Plastic Language take 2

This is a follow-up on my earlier posts regarding my toy language plastic:

After some brain storming with my colleague Sebastian Markbåge, we’ve come up with some alternative approaches to chained method calls.

Instead of chaining calls syntactically, I could instead chain them by passing the result of the last statement into the next function invocation, somewhat like pipelining in F# but without any syntactic interference.

 Lets take the “if / else” scenario which I have used before.

In my first attempt in plastic, the syntax would be:

if (condition)
}; // <- terminate the if / else chain with ";"

This worked fine, but it came with the drawback that I had to terminate every chain with “;”, even a single if statement.. if (…) {…};
It was also up to the “if” function to decide if the “else” function would be called.

With the new approach, the “if” function would execute like normal, and if the condition was not met, it would return the value/symbol “fail”.
The “else” function would be a special function that requires a “last value” as its first argument, this way, the evaluator “knows” that the last evaluated result should be applied to the “else” function.

Like this:

if (condition) //if condition fails, return "fail"
else //the last evaluated value and the else body is applied to the else function.
} // <- don't need any terminator, all {..} blocks always terminate a statement

This way, the else function would have two arguments, the last result and a closure representing it’s body.

The else function would be implemented like this:

func else (lastresult,body)
  let result = lastresult;

  if (last == fail) // if the last function returned fail, then execute the else body
     result = body(); //invoke the body and assign to result


This means that I can make a language wich is syntactically very similar to JavaScript (for whatever that is worth) and at the same time support invocation chains of functions/macros.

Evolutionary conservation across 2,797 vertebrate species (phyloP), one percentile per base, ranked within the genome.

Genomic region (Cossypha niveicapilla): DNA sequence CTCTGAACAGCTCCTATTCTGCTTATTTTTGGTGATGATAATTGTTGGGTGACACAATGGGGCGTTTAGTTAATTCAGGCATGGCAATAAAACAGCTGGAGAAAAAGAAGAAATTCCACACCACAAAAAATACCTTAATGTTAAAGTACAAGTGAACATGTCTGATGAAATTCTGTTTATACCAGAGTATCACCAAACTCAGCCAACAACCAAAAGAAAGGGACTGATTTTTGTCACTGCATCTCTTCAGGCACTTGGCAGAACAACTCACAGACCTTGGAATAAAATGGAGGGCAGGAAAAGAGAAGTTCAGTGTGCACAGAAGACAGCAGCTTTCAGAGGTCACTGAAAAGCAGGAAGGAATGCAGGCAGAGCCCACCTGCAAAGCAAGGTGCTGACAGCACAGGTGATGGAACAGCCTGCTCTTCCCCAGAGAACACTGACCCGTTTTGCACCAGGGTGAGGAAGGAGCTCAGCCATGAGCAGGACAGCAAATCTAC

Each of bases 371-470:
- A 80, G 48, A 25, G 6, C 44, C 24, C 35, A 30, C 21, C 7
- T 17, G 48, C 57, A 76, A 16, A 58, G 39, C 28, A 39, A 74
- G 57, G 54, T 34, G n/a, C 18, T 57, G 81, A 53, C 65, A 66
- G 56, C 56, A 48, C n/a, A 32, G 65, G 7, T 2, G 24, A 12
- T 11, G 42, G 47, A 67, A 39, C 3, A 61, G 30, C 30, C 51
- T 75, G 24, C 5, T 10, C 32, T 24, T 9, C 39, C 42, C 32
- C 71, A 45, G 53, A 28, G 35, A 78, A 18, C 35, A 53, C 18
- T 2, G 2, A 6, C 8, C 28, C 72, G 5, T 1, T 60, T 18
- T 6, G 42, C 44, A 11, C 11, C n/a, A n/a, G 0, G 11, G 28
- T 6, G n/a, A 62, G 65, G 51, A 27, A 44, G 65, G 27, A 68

So this is more powerful than the earlier attempt and with a nicer syntax due to the skipped requirement of terminating chains with “;”



  1. pascal says:

    how do you differentiate between a lastresult and a body?
    for example an if without an else would return a lastresult.
    if a function is being called after the if, wouldn’t it be passed the lastresult from if?

    wouldn’t it be easier if functions could be defined in infix notation?
    like: fun (lastresult) else (block) { … }

  2. Tyr says:

    I don’t think last evaluated is right. What if you have an if that fails as the last thing inside another if with an else outside. It’s the same precedence problem you get with unbraced C ifs and elses.

  3. Roger Alsing says:

    Yes, I see the problem, but this could easily be solved by letting the outermost “if” consume any “failed” result from its body.

    That is, if the body of an “if” returns “fail”, then the value is replaced with something else.
    Maybe a bit too magic, but it would make the behavior right.

  4. I says:

    “Plasic Language take 2”

    there is type in the heading “Plasic” => Plastic

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